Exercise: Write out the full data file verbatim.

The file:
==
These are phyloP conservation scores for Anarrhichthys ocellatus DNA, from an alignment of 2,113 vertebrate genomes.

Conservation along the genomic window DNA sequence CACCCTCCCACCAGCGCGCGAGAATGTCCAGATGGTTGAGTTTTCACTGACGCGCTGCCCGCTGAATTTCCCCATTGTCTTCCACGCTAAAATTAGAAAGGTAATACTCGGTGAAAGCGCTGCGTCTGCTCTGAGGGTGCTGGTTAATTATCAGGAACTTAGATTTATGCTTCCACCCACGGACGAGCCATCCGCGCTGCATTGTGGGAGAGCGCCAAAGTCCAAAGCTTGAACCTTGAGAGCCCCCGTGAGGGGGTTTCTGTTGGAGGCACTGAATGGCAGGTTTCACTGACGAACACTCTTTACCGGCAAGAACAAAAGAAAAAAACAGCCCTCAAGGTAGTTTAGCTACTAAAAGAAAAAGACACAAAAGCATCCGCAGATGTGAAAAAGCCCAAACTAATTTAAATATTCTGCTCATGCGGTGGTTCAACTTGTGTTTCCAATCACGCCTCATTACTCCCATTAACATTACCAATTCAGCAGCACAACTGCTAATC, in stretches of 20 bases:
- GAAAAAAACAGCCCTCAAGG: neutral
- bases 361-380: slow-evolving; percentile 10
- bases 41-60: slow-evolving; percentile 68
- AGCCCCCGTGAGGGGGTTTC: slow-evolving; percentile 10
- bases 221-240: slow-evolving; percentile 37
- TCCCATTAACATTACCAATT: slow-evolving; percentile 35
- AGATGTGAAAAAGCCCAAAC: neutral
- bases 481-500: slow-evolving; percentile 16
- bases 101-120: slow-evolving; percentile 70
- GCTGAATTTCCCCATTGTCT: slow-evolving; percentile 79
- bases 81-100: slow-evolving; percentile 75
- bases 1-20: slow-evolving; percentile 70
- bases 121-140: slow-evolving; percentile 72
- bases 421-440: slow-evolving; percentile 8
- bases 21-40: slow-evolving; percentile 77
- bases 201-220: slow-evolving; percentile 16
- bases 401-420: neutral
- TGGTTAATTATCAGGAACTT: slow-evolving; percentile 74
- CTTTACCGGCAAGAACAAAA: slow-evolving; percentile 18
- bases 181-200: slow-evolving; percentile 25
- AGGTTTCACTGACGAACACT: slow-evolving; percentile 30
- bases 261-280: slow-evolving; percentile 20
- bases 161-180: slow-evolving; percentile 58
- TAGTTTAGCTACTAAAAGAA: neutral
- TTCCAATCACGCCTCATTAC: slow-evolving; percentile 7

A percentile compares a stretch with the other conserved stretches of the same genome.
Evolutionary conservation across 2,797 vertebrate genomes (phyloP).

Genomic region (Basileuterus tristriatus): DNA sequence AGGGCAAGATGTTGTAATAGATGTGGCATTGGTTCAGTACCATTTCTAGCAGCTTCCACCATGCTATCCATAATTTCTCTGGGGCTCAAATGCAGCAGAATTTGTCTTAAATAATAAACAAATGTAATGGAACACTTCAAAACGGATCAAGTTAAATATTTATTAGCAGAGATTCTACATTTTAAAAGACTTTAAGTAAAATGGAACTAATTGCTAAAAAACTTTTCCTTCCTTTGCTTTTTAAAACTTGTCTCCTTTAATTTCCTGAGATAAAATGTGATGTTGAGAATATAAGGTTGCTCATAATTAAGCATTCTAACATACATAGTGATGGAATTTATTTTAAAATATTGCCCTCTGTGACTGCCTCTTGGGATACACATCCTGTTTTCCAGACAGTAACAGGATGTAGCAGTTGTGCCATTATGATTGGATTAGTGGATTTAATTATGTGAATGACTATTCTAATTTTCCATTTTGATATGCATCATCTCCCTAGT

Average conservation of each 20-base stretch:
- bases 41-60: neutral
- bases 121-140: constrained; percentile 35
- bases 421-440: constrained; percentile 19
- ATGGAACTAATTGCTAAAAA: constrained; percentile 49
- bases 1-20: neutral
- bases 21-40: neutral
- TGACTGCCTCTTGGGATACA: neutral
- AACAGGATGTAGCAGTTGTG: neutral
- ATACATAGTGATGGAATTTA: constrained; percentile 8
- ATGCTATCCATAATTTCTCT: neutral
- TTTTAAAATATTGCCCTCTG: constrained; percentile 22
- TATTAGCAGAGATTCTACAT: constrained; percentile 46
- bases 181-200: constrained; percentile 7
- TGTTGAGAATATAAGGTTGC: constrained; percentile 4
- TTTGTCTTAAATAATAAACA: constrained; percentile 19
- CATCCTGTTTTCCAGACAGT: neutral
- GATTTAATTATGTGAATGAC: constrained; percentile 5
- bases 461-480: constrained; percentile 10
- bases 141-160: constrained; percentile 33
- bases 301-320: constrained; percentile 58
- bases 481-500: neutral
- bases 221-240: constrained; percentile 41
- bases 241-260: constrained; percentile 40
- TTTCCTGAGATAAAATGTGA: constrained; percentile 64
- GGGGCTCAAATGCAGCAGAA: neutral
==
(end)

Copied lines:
These are phyloP conservation scores for Anarrhichthys ocellatus DNA, from an alignment of 2,113 vertebrate genomes.

Conservation along the genomic window DNA sequence CACCCTCCCACCAGCGCGCGAGAATGTCCAGATGGTTGAGTTTTCACTGACGCGCTGCCCGCTGAATTTCCCCATTGTCTTCCACGCTAAAATTAGAAAGGTAATACTCGGTGAAAGCGCTGCGTCTGCTCTGAGGGTGCTGGTTAATTATCAGGAACTTAGATTTATGCTTCCACCCACGGACGAGCCATCCGCGCTGCATTGTGGGAGAGCGCCAAAGTCCAAAGCTTGAACCTTGAGAGCCCCCGTGAGGGGGTTTCTGTTGGAGGCACTGAATGGCAGGTTTCACTGACGAACACTCTTTACCGGCAAGAACAAAAGAAAAAAACAGCCCTCAAGGTAGTTTAGCTACTAAAAGAAAAAGACACAAAAGCATCCGCAGATGTGAAAAAGCCCAAACTAATTTAAATATTCTGCTCATGCGGTGGTTCAACTTGTGTTTCCAATCACGCCTCATTACTCCCATTAACATTACCAATTCAGCAGCACAACTGCTAATC, in stretches of 20 bases:
- GAAAAAAACAGCCCTCAAGG: neutral
- bases 361-380: slow-evolving; percentile 10
- bases 41-60: slow-evolving; percentile 68
- AGCCCCCGTGAGGGGGTTTC: slow-evolving; percentile 10
- bases 221-240: slow-evolving; percentile 37
- TCCCATTAACATTACCAATT: slow-evolving; percentile 35
- AGATGTGAAAAAGCCCAAAC: neutral
- bases 481-500: slow-evolving; percentile 16
- bases 101-120: slow-evolving; percentile 70
- GCTGAATTTCCCCATTGTCT: slow-evolving; percentile 79
- bases 81-100: slow-evolving; percentile 75
- bases 1-20: slow-evolving; percentile 70
- bases 121-140: slow-evolving; percentile 72
- bases 421-440: slow-evolving; percentile 8
- bases 21-40: slow-evolving; percentile 77
- bases 201-220: slow-evolving; percentile 16
- bases 401-420: neutral
- TGGTTAATTATCAGGAACTT: slow-evolving; percentile 74
- CTTTACCGGCAAGAACAAAA: slow-evolving; percentile 18
- bases 181-200: slow-evolving; percentile 25
- AGGTTTCACTGACGAACACT: slow-evolving; percentile 30
- bases 261-280: slow-evolving; percentile 20
- bases 161-180: slow-evolving; percentile 58
- TAGTTTAGCTACTAAAAGAA: neutral
- TTCCAATCACGCCTCATTAC: slow-evolving; percentile 7

A percentile compares a stretch with the other conserved stretches of the same genome.
Evolutionary conservation across 2,797 vertebrate genomes (phyloP).

Genomic region (Basileuterus tristriatus): DNA sequence AGGGCAAGATGTTGTAATAGATGTGGCATTGGTTCAGTACCATTTCTAGCAGCTTCCACCATGCTATCCATAATTTCTCTGGGGCTCAAATGCAGCAGAATTTGTCTTAAATAATAAACAAATGTAATGGAACACTTCAAAACGGATCAAGTTAAATATTTATTAGCAGAGATTCTACATTTTAAAAGACTTTAAGTAAAATGGAACTAATTGCTAAAAAACTTTTCCTTCCTTTGCTTTTTAAAACTTGTCTCCTTTAATTTCCTGAGATAAAATGTGATGTTGAGAATATAAGGTTGCTCATAATTAAGCATTCTAACATACATAGTGATGGAATTTATTTTAAAATATTGCCCTCTGTGACTGCCTCTTGGGATACACATCCTGTTTTCCAGACAGTAACAGGATGTAGCAGTTGTGCCATTATGATTGGATTAGTGGATTTAATTATGTGAATGACTATTCTAATTTTCCATTTTGATATGCATCATCTCCCTAGT

Average conservation of each 20-base stretch:
- bases 41-60: neutral
- bases 121-140: constrained; percentile 35
- bases 421-440: constrained; percentile 19
- ATGGAACTAATTGCTAAAAA: constrained; percentile 49
- bases 1-20: neutral
- bases 21-40: neutral
- TGACTGCCTCTTGGGATACA: neutral
- AACAGGATGTAGCAGTTGTG: neutral
- ATACATAGTGATGGAATTTA: constrained; percentile 8
- ATGCTATCCATAATTTCTCT: neutral
- TTTTAAAATATTGCCCTCTG: constrained; percentile 22
- TATTAGCAGAGATTCTACAT: constrained; percentile 46
- bases 181-200: constrained; percentile 7
- TGTTGAGAATATAAGGTTGC: constrained; percentile 4
- TTTGTCTTAAATAATAAACA: constrained; percentile 19
- CATCCTGTTTTCCAGACAGT: neutral
- GATTTAATTATGTGAATGAC: constrained; percentile 5
- bases 461-480: constrained; percentile 10
- bases 141-160: constrained; percentile 33
- bases 301-320: constrained; percentile 58
- bases 481-500: neutral
- bases 221-240: constrained; percentile 41
- bases 241-260: constrained; percentile 40
- TTTCCTGAGATAAAATGTGA: constrained; percentile 64
- GGGGCTCAAATGCAGCAGAA: neutral